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Tuesday, February 10, 2009

Obama reaffirms one of Bush's state security privileges

Several judges for the U.S. Ninth Circuit Court of Appeals were shocked when Obama's administration agreed with the Bush administration's handling of a "case involving rendition and torture," The New York Times reported. It was argued that the state secret privilege was for national security reasons, prompting anger from the ACLU.
In a closely watched case involving rendition and torture, a lawyer for the Obama administration seemed to surprise a panel of federal appeals judges on Monday by pressing ahead with an argument for preserving state secrets originally developed by the Bush administration.

In the case, Binyam Mohamed, an Ethiopian native, and four other detainees filed suit against a subsidiary of Boeing for arranging flights for the Bush administration’s “extraordinary rendition” program, in which terrorism suspects were secretly taken to other countries, where they say they were tortured. The Bush administration argued that the case should be dismissed because even discussing it in court could threaten national security and relations with other nations.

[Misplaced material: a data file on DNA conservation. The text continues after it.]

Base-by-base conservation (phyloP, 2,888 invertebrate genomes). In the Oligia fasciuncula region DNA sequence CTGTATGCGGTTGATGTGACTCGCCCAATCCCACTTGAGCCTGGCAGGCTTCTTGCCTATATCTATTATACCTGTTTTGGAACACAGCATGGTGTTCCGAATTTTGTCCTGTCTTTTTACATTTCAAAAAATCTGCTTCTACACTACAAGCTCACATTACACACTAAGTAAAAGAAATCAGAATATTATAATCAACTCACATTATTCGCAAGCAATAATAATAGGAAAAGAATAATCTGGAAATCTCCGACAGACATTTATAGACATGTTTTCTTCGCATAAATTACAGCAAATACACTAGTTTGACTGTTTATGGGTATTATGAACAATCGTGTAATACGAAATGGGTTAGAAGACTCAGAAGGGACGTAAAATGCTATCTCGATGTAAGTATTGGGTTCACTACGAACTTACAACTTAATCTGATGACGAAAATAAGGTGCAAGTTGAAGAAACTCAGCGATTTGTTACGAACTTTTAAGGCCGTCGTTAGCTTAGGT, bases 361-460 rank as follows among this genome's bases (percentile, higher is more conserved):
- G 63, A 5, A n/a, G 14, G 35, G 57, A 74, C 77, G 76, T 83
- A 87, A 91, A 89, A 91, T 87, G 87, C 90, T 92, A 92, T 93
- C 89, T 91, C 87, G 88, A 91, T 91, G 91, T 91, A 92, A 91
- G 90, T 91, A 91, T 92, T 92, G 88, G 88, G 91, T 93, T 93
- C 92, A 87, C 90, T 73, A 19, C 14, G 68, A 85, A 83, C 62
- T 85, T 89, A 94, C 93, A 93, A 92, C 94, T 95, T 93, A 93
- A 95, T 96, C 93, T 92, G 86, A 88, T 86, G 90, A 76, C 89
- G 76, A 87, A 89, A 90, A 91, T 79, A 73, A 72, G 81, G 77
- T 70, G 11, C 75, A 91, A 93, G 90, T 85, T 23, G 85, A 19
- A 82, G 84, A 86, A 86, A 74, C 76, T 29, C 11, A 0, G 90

During the campaign, Mr. Obama harshly criticized the Bush administration’s treatment of detainees, and he has broken with that administration on questions like whether to keep open the prison camp at Guantánamo Bay, Cuba. But a government lawyer, Douglas N. Letter, made the same state-secrets argument on Monday, startling several judges on the United States Court of Appeals for the Ninth Circuit.

More here.

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